The class has moved to Gates 392 as of April 17, 2003


This course is a graduate-level introduction to information processing in sensor networks. The material covered will introduce students to the diverse literature on sensor networks and expose them to the fundamental issues in designing and analyzing sensor network applications. A lab allowing hands-on experience with sensor nodes will be available. Localization and tracking will be used as canonical examples to expose important constraints in scaling and deploying sensor networks. The course will also cover techniques such as data routing, in-network processing, information aggregation and querying, energy-aware processing, etc., and show how these methods can support high-level information processing tasks for a variety of applications.

The course is aimed both at students who wish to do research in the sensor networks area, as well as at students from related disciplines, such as signal processing, networking, databases, algorithms, etc., who wish to understand what new challenges sensor nets pose for their own discipline.


Consent of the instructors.


The class requirements include:

  • an oral presentation of one of the papers associated with one of the class sessions
  • a theory or implementation project, to be completed by the end of the quarter


Information processing in sensor networks is an interdisciplinary research area with deep connections to signal processing, networking and protocols, data bases and information management, as well as distributed and on-line algorithms. Because of advances in MEMS micro-sensors, wireless networking, and embedded processing, ad-hoc networks of sensors are becoming increasingly available for commercial and military applications such as environmental monitoring (e.g., traffic, habitat, security), industrial sensing and diagnostics (e.g., factory, appliances), infrastructure maintenance (e.g., power grids, water distribution, waste disposal), and battlefield awareness (e.g., multi-target tracking). There is an active research community pursuing sensor network related research in U.S. and elsewhere, funded in part by DARPA (e.g. SensIT, NEST, PAC/C), ONR, and NSF. The State of California recently established the CITRIS Center at Berkeley, with a primary focus on sensor networks.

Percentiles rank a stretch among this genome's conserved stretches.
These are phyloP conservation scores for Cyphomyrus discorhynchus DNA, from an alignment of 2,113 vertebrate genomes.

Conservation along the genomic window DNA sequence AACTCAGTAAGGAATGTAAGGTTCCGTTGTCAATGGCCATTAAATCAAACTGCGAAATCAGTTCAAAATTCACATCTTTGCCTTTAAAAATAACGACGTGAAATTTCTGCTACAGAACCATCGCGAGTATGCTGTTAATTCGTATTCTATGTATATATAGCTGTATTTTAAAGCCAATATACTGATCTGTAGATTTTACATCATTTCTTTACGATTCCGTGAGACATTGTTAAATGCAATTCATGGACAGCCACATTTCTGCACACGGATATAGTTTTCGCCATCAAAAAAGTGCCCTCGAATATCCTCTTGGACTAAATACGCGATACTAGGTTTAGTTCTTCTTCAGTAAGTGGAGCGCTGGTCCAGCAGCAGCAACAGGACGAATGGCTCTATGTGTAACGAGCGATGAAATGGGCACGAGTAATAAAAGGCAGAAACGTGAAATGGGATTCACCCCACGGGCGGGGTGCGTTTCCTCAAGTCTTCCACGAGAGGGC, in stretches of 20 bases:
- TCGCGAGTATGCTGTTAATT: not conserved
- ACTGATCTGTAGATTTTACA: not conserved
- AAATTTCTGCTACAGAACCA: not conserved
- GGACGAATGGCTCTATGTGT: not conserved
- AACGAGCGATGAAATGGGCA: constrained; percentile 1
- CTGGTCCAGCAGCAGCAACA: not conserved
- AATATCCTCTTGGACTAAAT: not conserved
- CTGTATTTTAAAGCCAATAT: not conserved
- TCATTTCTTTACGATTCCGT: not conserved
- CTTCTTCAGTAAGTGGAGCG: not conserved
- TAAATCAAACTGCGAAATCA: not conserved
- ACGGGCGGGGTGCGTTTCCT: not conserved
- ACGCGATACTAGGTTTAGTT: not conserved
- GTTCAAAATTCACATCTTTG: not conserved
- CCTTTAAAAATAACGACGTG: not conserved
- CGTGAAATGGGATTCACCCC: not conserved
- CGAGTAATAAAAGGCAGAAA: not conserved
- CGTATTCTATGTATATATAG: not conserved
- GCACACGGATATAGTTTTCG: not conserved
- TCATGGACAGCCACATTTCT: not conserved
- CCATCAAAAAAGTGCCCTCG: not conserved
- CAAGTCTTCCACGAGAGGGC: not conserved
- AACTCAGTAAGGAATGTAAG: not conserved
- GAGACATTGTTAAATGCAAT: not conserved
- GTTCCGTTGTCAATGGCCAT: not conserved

However, because this is an emerging research area involving a variety of different technologies, major contributions to sensor networks today are scattered in many specialized conferences on wireless networking, sensors, data fusion, signal/image processing, probabilistic reasoning, and robotics. For example, Infocom, Mobicom, Mobihoc, Fusion, and ICASSP regularly have papers on various topics concerning sensor networks. A practitioner in sensor network research often has to be versed in several disparate research areas before he/she can start to contribute to the sensor network research.

From the computer science point of view, sensor networks become a rich source of problems in communication protocols, sensor tasking and control, sensor fusion, distributed data bases and algorithms, probabilistic reasoning, system/software architecture, design methodologies, and evaluation metrics. This is a vast space of problems to explore, but at its core are a set of key issues about information dissemination, aggregation, and storage from data collected in a distributed fashion over space and time, using sensor nodes dynamically commanded to sense and communicate according to the task at hand.

The aim of this course is to expose students to the fundamental issues and technology constraints of sensor networks, illustrate how techniques from the many areas mentioned above can be integrated into useful systems, and serve as preparation for research in this nascent area.

These pages are maintained by Leonidas Guibas
Last update March 29, 2003.